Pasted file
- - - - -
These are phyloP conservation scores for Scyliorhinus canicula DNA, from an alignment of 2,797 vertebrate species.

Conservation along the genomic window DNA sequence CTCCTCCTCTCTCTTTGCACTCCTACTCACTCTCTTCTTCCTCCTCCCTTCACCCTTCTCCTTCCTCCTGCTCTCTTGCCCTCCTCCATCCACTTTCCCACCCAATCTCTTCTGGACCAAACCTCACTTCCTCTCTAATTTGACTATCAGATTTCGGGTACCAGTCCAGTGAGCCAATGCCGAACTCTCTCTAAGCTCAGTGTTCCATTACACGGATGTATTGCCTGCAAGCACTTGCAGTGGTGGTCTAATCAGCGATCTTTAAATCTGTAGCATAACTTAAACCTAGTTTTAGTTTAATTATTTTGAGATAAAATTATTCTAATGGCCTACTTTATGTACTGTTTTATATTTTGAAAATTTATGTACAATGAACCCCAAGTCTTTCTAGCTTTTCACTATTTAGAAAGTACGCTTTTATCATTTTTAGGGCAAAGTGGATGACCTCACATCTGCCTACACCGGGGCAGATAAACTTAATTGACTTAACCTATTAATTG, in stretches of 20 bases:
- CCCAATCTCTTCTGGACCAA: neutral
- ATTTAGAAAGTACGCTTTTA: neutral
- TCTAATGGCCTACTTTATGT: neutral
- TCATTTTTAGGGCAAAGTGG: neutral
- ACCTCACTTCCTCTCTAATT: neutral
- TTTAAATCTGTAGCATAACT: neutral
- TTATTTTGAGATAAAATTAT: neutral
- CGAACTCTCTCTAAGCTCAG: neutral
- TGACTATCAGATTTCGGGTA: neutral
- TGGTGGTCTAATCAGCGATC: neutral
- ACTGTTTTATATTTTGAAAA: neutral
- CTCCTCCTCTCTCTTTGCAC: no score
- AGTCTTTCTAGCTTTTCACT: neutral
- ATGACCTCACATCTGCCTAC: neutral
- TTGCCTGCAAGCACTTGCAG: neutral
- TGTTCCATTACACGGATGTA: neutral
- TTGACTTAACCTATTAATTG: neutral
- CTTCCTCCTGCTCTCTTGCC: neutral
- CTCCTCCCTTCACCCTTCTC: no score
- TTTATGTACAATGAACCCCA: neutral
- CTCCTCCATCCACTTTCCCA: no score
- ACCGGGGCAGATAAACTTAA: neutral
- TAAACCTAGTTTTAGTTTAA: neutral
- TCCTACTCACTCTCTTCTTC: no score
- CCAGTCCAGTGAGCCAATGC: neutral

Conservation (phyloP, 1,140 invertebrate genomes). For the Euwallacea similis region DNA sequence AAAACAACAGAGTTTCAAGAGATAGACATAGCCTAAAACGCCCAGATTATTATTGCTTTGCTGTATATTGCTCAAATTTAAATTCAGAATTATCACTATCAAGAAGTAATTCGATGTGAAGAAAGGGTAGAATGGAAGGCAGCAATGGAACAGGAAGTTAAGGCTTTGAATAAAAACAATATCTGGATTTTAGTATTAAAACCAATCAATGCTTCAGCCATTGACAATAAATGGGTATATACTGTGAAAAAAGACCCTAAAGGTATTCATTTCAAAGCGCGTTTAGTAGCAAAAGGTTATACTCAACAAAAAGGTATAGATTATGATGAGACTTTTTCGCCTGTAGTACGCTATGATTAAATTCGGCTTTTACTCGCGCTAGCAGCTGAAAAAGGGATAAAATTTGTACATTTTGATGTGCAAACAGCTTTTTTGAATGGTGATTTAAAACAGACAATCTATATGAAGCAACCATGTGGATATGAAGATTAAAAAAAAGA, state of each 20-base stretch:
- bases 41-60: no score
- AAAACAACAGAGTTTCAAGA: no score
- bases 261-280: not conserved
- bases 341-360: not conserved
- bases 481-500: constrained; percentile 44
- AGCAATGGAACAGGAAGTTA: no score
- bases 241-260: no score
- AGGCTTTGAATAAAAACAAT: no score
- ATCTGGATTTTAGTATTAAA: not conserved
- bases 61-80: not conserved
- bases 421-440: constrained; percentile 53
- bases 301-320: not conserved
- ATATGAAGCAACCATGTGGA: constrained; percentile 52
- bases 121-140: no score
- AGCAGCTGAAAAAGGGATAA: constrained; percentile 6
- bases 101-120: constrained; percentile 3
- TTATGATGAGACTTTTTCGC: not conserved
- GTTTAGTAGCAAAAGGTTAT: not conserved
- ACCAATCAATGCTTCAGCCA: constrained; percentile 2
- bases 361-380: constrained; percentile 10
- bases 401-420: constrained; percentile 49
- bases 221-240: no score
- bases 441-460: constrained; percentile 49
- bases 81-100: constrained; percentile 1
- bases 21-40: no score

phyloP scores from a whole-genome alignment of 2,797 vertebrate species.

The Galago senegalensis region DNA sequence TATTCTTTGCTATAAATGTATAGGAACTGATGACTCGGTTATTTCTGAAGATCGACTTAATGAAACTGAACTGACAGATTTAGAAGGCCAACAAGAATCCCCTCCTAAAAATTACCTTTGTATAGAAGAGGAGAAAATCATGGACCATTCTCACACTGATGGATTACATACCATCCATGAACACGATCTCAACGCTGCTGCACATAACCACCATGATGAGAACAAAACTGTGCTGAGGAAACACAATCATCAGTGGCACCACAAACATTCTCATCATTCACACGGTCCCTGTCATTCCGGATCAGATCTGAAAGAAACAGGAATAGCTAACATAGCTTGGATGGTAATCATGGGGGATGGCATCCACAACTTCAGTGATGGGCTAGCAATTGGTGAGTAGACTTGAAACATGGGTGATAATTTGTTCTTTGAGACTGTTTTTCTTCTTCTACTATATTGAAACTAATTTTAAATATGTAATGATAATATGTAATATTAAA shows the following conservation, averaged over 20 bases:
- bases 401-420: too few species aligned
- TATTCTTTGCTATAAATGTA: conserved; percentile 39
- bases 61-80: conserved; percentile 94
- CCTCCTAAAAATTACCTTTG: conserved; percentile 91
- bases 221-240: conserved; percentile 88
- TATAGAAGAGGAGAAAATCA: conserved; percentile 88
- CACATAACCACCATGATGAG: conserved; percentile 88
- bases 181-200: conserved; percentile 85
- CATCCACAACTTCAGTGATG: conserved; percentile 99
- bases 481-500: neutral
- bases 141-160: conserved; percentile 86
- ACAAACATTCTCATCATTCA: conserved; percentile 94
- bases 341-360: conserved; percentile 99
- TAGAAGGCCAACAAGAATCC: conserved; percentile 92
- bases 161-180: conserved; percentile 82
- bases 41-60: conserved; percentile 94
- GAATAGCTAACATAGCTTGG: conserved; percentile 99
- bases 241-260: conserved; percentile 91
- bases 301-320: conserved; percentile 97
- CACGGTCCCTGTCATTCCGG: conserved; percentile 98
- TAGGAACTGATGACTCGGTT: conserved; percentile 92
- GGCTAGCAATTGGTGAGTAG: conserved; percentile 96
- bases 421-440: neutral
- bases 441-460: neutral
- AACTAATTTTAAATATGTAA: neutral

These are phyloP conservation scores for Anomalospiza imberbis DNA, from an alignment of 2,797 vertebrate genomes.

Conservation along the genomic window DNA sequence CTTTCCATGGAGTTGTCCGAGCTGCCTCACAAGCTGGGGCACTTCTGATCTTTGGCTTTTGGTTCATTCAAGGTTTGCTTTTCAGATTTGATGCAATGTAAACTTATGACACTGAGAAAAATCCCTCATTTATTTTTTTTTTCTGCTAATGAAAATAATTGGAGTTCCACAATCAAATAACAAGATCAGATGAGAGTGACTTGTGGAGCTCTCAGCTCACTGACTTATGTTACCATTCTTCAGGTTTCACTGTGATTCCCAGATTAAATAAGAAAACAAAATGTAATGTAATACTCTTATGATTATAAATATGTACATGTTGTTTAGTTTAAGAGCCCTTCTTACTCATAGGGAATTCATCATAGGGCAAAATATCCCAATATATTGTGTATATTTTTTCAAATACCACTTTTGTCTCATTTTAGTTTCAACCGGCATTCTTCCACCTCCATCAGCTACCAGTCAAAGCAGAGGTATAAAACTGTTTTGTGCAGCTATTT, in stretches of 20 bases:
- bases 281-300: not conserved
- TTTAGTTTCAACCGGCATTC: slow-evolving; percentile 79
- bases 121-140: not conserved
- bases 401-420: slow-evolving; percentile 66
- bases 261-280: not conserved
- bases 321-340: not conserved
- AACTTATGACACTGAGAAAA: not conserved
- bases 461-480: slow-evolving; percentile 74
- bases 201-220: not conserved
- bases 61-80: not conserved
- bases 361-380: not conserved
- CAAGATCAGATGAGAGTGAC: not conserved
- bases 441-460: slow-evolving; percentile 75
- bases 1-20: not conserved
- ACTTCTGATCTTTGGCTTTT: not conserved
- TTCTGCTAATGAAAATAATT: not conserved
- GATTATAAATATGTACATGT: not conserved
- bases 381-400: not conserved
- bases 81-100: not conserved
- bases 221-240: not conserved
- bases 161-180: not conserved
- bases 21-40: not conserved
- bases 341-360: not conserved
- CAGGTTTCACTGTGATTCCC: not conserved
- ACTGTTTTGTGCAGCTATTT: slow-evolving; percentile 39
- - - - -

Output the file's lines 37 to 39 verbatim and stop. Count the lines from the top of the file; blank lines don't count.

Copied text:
- ATCTGGATTTTAGTATTAAA: not conserved
- bases 61-80: not conserved
- bases 421-440: constrained; percentile 53